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guilty.jpgThe trial ended yesterday. It involved stalking, breaking a restraining order, a childhood romance and the use of psychotropic drugs to control delusions. The defendant served as his own attorney, ostensibly so he could cross-examine the witness he had been illegally stalking!

Messy stuff.

Throughout the testimony, I couldn’t help but notice that most of the problems were caused by misinterpreting what others were saying and doing. Second guessing what others mean, or creating little stories to explain this or that, seems to be our nature. Naturally, there’s a sizable difference between misinterpreting the action of a patient who discontinues care without warning, and misinterpreting a restraining order requested by the 9-year old neighbor girl who now, thirty years later, has her own family and children!

Nevertheless, both scenarios are pathological. It’s merely a matter of degree.

When patients choose to ignore your recommendations or discontinue care, it’s not an attack, it’s not a vote of “no confidence” and it probably has very little to do with you. But there’s a strong pull to make it about you.

“What did I say wrong?”
“What should I have said?”
“What should I have done differently?”
“How can I avoid this in the future?”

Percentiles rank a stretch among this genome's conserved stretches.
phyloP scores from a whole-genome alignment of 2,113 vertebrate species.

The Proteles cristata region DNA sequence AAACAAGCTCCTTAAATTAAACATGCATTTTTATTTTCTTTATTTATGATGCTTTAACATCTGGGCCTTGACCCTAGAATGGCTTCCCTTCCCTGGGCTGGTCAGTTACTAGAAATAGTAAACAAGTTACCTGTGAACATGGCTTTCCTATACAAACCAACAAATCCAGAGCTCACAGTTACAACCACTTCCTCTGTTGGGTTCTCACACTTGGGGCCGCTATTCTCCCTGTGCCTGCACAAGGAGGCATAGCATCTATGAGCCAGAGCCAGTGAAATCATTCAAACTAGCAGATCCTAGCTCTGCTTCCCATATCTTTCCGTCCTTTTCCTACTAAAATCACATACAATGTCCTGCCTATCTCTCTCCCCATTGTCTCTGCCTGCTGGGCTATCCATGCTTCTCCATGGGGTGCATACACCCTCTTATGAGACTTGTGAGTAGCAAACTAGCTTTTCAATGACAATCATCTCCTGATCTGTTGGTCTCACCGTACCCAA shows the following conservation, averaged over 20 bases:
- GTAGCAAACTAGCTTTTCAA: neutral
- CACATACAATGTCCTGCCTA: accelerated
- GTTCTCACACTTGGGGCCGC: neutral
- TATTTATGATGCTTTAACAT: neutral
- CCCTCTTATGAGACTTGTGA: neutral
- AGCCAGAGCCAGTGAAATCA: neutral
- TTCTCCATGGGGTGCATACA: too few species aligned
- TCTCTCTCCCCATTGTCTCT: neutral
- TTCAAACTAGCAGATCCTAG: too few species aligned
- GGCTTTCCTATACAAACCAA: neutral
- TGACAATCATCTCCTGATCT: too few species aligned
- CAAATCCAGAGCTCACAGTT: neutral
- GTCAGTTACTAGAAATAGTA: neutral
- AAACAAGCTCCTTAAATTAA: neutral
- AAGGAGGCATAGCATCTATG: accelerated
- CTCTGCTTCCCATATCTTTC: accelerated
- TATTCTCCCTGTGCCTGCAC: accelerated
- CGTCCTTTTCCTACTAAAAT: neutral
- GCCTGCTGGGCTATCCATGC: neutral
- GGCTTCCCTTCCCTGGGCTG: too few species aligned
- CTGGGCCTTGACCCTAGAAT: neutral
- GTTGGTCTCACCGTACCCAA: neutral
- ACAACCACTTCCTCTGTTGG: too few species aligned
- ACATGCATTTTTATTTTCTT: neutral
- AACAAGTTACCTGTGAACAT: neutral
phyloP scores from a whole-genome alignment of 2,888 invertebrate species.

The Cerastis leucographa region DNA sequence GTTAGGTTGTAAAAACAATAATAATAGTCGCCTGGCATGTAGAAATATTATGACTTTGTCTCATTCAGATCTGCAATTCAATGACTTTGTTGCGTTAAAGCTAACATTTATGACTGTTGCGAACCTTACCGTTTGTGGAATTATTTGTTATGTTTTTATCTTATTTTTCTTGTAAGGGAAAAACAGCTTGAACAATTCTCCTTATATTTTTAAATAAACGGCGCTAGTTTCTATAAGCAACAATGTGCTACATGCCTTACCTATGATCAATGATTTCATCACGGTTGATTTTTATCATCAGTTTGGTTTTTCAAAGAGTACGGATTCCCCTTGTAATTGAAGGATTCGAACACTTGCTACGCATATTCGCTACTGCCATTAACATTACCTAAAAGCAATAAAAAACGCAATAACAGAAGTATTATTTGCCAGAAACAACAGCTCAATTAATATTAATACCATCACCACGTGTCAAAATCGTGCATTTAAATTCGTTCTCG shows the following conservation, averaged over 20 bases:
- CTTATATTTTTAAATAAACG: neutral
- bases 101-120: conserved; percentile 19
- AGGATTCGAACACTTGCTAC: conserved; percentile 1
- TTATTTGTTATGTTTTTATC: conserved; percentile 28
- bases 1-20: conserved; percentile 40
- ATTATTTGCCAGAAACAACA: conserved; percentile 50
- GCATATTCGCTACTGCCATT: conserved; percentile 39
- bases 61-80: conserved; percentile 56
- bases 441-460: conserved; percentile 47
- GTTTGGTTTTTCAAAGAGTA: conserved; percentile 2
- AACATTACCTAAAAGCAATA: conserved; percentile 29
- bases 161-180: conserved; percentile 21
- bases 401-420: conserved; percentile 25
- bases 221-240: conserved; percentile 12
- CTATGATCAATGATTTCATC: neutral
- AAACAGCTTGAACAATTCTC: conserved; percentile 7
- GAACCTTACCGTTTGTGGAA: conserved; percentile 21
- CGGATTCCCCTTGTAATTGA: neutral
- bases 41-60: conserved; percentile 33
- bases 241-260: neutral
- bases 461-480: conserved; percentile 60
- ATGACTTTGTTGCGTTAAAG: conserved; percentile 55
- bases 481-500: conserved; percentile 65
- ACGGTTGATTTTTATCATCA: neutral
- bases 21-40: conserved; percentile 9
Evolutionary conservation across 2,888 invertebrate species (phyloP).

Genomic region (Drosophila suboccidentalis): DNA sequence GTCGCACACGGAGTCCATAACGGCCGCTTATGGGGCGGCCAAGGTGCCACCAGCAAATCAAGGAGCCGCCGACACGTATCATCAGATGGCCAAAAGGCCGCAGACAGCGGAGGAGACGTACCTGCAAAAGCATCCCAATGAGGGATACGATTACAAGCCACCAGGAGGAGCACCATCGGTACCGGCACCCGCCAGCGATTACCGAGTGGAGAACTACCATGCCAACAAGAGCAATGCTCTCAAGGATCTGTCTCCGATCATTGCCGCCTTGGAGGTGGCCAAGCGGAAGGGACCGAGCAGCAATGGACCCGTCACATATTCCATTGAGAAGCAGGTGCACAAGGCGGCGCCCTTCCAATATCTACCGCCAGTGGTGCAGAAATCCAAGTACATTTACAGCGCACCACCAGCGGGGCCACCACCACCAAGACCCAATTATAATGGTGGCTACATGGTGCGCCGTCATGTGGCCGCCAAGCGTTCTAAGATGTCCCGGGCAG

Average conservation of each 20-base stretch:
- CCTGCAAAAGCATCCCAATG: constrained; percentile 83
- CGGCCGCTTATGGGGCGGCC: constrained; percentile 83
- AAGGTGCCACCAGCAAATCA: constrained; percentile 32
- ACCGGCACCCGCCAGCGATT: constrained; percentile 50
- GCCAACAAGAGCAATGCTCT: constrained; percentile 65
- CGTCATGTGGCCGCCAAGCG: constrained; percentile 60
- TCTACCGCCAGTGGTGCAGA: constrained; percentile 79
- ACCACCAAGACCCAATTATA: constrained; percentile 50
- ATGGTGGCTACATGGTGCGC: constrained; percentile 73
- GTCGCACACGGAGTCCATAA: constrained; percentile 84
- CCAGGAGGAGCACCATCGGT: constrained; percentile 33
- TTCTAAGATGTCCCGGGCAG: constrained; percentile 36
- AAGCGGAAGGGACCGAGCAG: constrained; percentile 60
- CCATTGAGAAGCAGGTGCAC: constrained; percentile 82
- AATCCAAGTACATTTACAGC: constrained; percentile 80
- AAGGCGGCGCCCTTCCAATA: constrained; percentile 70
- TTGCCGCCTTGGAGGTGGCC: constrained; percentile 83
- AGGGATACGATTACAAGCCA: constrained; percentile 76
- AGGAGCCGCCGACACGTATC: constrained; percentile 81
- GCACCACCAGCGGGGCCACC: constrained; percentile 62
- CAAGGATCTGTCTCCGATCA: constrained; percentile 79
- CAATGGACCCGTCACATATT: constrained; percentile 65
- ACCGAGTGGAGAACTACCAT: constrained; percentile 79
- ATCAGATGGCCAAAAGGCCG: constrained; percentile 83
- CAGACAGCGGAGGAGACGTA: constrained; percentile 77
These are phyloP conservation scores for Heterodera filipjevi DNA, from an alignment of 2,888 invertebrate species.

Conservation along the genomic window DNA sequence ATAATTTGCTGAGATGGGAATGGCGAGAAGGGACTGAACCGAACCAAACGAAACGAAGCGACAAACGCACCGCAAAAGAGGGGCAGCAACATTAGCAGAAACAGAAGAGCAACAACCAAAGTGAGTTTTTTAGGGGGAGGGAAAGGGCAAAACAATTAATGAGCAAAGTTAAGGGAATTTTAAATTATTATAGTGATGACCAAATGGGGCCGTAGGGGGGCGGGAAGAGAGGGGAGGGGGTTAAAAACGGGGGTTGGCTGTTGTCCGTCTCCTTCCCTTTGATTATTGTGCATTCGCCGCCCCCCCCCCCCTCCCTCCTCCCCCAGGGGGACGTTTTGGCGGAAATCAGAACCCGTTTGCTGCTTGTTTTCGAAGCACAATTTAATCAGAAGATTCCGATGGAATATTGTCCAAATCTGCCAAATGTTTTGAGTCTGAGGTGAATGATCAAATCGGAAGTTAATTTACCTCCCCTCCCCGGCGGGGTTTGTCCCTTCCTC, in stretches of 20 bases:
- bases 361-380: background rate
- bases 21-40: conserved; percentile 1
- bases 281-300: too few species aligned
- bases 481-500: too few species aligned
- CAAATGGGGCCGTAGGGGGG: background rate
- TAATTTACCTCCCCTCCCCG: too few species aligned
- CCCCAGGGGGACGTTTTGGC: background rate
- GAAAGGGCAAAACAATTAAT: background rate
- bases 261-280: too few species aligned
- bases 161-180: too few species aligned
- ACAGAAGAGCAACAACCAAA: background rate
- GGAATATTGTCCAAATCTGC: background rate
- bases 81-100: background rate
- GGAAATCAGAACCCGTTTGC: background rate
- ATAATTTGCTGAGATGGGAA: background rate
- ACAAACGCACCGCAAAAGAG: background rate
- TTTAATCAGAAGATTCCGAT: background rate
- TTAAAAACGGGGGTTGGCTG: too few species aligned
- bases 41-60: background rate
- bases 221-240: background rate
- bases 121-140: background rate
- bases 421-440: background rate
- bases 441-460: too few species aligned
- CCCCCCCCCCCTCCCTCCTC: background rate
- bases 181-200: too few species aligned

If you find yourself frequently being sucked into this delusional state, realize that not only is this line of thinking unhelpful, it actually creates a form of tentativeness and approval-seeking that patients find off-putting. Equally distasteful is when you attempt to overrule their free will, using your social authority to impose your recommendations for continued care. Are you inclined to call the patient when told by your staff that a patient has announced that they’ve had enough?

This form of retaliation is a sign that you have either mistaken the amount of influence you actually have, or falsely believe the patient’s confession of “I want fix care” extracted at the beginning of the relationship was to be believed. Your call is rarely “market research” or motivated by an authentic desire to improve your procedures. Instead, it’s about you either needing closure or worse, a pathetic attempt to talk the patient out of their decision. These, and several related issues, are sure-fire ways to suppress referrals and virtually eliminate reactivations. This creates the new patient problem you have. Which prompts the calls. And so it goes.

Exhausting and unsustainable.

It’s not about you. Never has been. You can make it about you if you wish. Just remember that if you won’t discipline yourself, something or someone else will. That’s what I and the other 11 jurors did yesterday. Guilty on all seven counts.

Comments (4)

I agree with the majority of comments here. The patient should be the one making decisions about their health.

This does not excuse us from the duty of patient education. If we are not making ourselves available to educate patients on health and chiropractic then we are doing something wrong.